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    Chongqing’s 3-D Printing Companies Asked to Register With Police

    In the West, the technology has already been used to make guns and masks that fool facial recognition cameras.

    To protect public safety, companies involved in 3-D printing in Chongqing, one of China’s largest cities, will have to register with police.

    Authorities began the citywide registration of such companies on Monday, state news agency Xinhua reported. The objective is to prevent the public from getting their hands on dangerous and illegal products made by 3-D printing technology, and to control the production and sales of digital blueprints for such items, police in the southwestern city announced Thursday on Toutiao, a news app.

    By stacking layers of malleable material, 3-D printers can create objects of nearly any shape. The technology has many innovative applications in the fields of architecture, aviation, health care, and others, but it can also be used to recreate items protected by copyright, or even weapons.

    In 2013, a nonprofit group in Texas designed and printed a functioning gun, and earlier this year, a British cybersecurity expert managed to fool facial recognition systems with a 3-D-printed mask.

    Companies involved in 3-D printing will have to register as a “special industry,” the Thursday announcement said. The Ministry of Public Security created this designation in 1985 with the intention of applying it to sectors where illegal and criminal activities are more prevalent. Currently, other special industries include hotels, restaurants, bathhouses and metal recycling.

    As part of the registration process, people in charge of the companies, as well as any employees with access to 3-D printing equipment and blueprints, should provide their personal information. Companies should also divulge information about their security measures, the equipment and raw materials they use, and more.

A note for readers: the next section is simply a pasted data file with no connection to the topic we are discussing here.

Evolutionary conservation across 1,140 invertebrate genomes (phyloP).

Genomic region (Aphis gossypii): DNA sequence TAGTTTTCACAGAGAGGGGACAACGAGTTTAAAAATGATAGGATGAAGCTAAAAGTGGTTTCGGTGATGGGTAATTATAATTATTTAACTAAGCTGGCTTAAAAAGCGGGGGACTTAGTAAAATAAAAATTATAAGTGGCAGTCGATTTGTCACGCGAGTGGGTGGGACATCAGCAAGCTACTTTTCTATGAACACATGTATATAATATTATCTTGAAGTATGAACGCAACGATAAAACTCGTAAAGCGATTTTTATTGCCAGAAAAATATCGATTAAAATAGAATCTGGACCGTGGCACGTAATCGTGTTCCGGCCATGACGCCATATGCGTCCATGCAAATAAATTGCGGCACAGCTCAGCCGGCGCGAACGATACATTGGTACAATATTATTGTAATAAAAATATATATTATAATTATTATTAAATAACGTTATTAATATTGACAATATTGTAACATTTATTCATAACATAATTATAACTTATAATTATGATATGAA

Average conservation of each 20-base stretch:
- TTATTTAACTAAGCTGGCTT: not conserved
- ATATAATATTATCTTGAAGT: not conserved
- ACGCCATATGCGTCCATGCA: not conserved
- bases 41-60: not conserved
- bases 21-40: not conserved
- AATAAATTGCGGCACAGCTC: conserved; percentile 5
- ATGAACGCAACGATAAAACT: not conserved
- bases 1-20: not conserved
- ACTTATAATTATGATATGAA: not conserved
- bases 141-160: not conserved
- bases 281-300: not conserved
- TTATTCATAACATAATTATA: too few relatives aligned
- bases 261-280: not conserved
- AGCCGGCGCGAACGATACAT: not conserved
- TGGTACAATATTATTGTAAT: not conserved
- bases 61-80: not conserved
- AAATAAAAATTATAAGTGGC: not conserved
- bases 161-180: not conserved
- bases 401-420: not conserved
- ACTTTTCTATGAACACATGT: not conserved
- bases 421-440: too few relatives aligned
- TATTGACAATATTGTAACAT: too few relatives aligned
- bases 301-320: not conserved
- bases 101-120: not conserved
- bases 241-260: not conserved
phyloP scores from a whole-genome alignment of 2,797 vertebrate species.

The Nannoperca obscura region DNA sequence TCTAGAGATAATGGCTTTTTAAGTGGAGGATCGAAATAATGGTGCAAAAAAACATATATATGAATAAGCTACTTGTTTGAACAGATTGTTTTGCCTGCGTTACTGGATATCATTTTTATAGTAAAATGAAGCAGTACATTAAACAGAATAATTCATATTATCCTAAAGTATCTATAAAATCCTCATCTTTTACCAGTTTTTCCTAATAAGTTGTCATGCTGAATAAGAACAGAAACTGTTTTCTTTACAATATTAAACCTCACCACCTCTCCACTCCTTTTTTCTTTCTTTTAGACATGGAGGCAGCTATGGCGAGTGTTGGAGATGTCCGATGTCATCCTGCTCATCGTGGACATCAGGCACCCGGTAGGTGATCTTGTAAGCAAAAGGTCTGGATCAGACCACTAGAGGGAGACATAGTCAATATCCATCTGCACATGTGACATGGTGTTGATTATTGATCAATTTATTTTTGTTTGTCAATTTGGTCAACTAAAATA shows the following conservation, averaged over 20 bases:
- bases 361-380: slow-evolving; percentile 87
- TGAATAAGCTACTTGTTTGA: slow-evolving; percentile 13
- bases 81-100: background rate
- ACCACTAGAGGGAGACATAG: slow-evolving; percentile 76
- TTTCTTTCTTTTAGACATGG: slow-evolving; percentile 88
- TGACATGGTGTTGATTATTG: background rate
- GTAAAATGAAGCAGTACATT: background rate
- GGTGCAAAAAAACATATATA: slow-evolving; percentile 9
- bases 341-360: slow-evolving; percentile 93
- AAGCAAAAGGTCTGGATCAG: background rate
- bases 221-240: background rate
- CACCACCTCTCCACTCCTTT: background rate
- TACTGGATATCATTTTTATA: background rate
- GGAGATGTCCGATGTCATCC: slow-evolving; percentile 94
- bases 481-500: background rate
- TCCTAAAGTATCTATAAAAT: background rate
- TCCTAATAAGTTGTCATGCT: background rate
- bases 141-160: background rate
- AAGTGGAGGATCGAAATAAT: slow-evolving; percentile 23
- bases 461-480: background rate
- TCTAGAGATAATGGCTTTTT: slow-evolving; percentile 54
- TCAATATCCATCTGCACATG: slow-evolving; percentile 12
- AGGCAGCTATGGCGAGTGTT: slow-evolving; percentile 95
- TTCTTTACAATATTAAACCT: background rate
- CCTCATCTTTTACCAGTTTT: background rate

The announcement — part of a series called “Welcome the 19th Party Congress: Loyally Defend Safety” — said that the move was a trial and a nationwide first.

    Professor Zhang Lichao, a 3-D printing expert at Huazhong University of Science and Technology in Wuhan, central China, told Sixth Tone that the increasing quality, diminishing costs, and improving ease of use of 3-D printing mean the technology could easier lead to security problems.

    Zhang explained that currently, only very large and costly printers can produce a truly lethal gun, and that such machines are mostly owned by companies, universities, and research centers, all of which keep procurement records, Zhang added. “The current oversight is quite good,” he said.

    But with technological developments, that might change. Downloading blueprints is easy, Zhang said, and such digital data will be difficult to control completely, even if some printers are programmed to automatically recognize illegal designs. “If part of the information is erased, or if the core components are printed separately,” he said, “the person who operates the printer might not realize they’re printing a gun.”

    Naomi Wu, a tech advocate based in Shenzhen, southern China, told Sixth Tone that she thought 3-D printing doesn’t pose any danger, and that improvised weapons made from metal are a far greater hazard. “People who think 3-D printed guns are a credible [security threat] likely don't have a technical background and are unaware that nearly any technology can be weaponized if desired,” Wu said.

    In their announcement, the Chongqing police said they would keep an eye on developments in the industry and “continuously improve our supervision measures.”

    This article has been updated to include Naomi Wu’s comments.

    Editor: Kevin Schoenmakers.

    (Header image: A visitor looks at a 3-D printer on display at the China International Technology Fair in Shanghai, May 8, 2013. Xiao Xin/VCG)